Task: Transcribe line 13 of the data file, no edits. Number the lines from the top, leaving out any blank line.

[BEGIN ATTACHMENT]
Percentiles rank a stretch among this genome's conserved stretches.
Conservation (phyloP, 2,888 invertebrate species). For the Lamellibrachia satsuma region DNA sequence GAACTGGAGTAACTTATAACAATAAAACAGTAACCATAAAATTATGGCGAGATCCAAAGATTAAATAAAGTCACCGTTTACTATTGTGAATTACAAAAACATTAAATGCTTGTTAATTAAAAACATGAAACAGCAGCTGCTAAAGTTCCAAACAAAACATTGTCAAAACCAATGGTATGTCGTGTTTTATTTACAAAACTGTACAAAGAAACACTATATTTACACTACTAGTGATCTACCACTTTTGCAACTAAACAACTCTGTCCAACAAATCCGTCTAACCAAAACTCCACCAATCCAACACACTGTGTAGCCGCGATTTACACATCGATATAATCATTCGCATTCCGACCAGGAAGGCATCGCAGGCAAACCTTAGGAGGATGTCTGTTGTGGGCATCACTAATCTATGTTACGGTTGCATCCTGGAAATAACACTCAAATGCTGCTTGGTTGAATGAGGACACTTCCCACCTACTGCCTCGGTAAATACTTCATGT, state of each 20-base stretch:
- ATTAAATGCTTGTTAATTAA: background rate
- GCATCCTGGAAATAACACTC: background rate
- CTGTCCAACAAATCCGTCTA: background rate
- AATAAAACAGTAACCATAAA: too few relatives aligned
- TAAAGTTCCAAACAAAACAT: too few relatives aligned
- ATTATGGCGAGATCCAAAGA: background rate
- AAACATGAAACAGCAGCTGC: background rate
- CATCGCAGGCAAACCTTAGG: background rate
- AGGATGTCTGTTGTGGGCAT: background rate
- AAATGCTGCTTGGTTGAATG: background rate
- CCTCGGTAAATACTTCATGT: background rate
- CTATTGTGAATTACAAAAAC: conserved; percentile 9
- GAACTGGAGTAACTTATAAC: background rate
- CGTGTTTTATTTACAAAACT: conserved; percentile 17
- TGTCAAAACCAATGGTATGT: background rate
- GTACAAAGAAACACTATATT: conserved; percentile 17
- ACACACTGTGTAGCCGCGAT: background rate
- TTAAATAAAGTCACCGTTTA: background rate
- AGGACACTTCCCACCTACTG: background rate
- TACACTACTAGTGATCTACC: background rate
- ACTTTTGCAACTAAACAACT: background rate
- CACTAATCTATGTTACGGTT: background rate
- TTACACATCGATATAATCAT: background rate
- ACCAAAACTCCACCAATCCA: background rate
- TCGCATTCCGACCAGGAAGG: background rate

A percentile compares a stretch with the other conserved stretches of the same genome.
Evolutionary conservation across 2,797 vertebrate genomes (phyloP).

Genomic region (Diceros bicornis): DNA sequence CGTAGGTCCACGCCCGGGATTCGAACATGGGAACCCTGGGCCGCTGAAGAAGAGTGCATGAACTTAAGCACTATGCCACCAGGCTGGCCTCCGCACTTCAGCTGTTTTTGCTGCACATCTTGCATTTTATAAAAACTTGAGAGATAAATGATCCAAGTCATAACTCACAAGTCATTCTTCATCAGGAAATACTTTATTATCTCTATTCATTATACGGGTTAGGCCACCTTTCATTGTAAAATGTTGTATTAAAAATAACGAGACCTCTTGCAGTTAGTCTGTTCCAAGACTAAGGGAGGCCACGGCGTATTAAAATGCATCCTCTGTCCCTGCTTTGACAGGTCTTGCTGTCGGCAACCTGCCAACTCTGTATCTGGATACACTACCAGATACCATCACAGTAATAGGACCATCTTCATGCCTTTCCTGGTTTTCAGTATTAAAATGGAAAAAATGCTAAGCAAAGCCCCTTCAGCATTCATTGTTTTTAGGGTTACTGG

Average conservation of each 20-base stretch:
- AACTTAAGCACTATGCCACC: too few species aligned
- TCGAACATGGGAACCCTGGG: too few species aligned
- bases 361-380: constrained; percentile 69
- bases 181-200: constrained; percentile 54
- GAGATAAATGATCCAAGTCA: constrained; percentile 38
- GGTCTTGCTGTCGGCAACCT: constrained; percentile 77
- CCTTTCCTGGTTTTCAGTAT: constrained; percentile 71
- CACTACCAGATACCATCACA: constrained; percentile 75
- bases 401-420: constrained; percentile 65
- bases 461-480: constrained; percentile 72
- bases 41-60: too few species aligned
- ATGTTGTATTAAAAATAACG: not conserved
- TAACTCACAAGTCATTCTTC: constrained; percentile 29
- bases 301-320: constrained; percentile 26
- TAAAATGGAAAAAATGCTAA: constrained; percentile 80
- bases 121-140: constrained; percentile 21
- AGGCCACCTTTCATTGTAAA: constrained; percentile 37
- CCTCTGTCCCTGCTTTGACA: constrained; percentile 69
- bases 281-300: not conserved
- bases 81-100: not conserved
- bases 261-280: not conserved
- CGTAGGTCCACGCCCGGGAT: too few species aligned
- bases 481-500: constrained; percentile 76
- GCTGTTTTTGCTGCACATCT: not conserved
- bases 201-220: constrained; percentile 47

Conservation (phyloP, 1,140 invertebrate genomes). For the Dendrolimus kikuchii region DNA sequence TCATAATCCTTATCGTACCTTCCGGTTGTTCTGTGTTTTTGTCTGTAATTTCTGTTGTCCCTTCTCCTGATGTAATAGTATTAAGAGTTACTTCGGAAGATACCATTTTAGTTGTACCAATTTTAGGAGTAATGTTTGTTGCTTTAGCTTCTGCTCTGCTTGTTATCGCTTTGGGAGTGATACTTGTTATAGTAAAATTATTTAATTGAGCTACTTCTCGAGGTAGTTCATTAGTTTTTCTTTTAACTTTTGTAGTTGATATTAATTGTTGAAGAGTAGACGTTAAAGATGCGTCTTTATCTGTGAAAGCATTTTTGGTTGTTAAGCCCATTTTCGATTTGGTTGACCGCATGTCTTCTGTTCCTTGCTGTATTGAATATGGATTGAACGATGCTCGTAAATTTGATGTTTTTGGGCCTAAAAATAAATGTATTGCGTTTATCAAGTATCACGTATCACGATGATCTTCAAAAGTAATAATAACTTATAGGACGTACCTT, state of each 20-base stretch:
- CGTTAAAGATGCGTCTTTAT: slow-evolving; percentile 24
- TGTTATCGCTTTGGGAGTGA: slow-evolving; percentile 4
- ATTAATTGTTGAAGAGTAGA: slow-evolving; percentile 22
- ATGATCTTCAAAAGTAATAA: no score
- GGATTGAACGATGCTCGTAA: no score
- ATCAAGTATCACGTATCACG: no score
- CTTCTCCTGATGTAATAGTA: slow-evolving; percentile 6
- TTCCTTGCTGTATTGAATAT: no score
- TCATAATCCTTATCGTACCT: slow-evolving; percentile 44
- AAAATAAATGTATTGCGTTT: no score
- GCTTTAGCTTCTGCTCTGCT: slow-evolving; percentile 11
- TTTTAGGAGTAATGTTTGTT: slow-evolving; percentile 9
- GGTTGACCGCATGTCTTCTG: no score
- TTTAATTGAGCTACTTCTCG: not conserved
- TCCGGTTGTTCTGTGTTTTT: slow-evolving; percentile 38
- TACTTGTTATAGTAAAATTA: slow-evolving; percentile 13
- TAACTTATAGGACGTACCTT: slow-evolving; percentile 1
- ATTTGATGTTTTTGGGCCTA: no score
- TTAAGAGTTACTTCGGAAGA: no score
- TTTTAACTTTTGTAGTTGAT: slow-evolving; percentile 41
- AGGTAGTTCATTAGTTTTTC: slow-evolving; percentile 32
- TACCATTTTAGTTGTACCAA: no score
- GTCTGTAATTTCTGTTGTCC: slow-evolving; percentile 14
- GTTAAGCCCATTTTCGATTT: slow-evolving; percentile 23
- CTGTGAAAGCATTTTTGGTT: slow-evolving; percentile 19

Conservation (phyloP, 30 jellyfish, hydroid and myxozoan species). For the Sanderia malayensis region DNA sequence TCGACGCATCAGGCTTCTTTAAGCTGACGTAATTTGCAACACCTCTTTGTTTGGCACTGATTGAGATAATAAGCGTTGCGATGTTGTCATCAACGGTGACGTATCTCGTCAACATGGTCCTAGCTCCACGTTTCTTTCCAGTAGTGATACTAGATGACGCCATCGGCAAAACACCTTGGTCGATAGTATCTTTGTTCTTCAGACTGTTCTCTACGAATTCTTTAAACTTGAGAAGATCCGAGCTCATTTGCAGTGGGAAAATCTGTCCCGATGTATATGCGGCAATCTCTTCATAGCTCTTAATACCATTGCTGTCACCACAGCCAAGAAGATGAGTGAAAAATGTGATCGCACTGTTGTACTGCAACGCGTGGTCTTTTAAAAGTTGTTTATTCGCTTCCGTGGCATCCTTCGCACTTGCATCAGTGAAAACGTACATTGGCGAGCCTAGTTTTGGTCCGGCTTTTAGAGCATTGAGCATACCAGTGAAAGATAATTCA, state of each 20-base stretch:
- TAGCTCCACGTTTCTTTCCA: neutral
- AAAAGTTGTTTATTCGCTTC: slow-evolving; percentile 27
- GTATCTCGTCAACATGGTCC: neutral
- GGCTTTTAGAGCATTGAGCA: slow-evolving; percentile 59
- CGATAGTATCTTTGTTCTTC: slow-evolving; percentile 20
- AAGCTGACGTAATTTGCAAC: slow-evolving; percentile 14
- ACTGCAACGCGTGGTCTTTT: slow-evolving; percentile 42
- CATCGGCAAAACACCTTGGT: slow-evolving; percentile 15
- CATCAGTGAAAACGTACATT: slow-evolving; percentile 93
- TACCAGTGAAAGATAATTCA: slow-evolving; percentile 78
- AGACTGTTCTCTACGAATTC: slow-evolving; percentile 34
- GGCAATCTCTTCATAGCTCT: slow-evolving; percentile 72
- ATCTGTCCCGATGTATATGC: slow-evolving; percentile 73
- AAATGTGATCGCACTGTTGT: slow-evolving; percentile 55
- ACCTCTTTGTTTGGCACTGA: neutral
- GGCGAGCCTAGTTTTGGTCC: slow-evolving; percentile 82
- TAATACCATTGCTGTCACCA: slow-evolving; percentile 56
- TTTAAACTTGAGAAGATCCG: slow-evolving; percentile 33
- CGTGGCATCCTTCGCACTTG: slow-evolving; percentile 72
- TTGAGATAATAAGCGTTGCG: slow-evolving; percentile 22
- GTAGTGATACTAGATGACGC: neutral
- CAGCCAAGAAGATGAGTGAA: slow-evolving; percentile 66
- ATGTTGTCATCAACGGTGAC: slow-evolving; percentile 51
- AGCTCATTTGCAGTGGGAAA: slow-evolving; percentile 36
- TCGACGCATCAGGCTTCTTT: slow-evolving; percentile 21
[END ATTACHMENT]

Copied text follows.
- CCTCGGTAAATACTTCATGT: background rate